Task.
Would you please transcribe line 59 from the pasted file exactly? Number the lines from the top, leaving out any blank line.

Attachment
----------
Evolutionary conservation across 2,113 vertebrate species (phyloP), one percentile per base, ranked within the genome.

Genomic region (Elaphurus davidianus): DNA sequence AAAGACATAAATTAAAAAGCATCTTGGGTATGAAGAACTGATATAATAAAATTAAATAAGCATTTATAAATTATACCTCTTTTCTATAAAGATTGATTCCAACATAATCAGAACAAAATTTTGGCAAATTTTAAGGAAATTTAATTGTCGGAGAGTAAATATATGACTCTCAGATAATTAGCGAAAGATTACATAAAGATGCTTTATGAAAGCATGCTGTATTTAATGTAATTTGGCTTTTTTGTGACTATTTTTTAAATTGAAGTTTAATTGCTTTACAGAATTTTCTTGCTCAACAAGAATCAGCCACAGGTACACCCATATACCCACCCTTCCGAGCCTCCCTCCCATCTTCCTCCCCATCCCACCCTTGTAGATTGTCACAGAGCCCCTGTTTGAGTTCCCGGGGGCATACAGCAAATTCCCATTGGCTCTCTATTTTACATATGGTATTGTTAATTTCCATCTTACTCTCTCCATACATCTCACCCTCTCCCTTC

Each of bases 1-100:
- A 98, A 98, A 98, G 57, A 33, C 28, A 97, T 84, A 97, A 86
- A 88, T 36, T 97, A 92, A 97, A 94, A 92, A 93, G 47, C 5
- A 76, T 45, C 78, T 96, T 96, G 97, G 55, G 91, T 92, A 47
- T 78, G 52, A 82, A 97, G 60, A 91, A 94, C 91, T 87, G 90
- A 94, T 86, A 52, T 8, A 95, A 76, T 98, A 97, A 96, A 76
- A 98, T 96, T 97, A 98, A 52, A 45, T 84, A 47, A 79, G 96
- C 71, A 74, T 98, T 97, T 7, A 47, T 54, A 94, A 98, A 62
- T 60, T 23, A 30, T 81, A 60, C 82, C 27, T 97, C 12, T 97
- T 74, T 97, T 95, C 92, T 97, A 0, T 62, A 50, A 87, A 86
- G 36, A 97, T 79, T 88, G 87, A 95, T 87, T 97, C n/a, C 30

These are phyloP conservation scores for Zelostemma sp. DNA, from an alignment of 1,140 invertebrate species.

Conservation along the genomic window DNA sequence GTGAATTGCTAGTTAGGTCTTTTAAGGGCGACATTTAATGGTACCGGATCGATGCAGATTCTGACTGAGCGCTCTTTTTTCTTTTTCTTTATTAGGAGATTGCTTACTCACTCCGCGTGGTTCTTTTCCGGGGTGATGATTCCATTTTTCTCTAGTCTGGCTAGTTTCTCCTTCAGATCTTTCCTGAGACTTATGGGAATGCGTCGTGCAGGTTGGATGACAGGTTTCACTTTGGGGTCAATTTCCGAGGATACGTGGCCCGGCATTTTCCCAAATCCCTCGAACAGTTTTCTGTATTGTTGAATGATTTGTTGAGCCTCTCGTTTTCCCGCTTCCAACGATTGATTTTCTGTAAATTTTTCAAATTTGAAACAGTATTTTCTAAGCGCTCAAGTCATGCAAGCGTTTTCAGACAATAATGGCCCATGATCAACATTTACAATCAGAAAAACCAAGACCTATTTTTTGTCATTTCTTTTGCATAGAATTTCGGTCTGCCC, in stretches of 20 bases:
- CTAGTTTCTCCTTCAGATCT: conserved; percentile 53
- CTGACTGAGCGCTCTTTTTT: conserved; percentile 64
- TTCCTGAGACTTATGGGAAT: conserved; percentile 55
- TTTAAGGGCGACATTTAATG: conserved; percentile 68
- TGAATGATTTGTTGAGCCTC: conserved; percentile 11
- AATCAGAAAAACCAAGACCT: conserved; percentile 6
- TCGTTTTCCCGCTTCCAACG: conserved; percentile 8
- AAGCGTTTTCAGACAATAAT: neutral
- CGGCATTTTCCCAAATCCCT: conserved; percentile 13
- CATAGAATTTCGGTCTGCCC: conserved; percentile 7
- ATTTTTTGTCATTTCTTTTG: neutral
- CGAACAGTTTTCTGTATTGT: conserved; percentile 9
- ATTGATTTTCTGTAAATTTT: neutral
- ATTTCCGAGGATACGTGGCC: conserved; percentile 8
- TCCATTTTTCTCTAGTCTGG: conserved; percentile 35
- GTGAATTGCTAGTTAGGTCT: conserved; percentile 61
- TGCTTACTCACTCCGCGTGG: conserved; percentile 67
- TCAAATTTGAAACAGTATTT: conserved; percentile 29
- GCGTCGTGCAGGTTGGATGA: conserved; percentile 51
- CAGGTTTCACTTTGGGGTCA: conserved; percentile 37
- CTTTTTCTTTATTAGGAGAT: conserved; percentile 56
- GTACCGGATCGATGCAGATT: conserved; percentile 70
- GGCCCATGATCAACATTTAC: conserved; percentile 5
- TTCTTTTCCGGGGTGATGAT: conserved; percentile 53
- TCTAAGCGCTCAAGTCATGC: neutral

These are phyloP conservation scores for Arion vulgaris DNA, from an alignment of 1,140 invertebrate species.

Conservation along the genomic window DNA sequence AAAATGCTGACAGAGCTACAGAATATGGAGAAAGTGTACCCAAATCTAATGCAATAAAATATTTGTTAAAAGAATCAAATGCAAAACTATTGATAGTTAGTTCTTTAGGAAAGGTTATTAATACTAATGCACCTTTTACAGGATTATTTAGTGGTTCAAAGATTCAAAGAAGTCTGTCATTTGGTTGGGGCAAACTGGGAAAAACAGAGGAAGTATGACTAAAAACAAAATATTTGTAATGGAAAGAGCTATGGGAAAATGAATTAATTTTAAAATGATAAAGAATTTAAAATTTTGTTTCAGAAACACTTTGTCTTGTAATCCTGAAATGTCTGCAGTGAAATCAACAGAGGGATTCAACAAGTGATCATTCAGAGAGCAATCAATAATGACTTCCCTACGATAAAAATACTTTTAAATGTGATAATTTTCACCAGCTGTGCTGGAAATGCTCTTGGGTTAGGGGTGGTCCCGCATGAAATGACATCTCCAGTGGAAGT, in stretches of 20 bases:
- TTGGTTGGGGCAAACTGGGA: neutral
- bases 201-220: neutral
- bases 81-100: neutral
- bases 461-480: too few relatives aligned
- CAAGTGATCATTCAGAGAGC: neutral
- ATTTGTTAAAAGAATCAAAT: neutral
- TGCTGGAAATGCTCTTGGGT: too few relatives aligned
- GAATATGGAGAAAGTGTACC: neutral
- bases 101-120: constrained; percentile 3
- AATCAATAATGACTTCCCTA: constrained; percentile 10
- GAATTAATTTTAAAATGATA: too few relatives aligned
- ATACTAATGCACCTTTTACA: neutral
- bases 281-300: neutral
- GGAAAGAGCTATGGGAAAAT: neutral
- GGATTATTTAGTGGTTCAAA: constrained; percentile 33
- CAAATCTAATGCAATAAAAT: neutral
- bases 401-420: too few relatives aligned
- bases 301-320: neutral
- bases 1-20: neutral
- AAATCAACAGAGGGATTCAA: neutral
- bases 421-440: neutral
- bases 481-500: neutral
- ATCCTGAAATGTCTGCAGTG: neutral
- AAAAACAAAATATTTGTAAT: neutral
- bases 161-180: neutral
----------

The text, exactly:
- bases 401-420: too few relatives aligned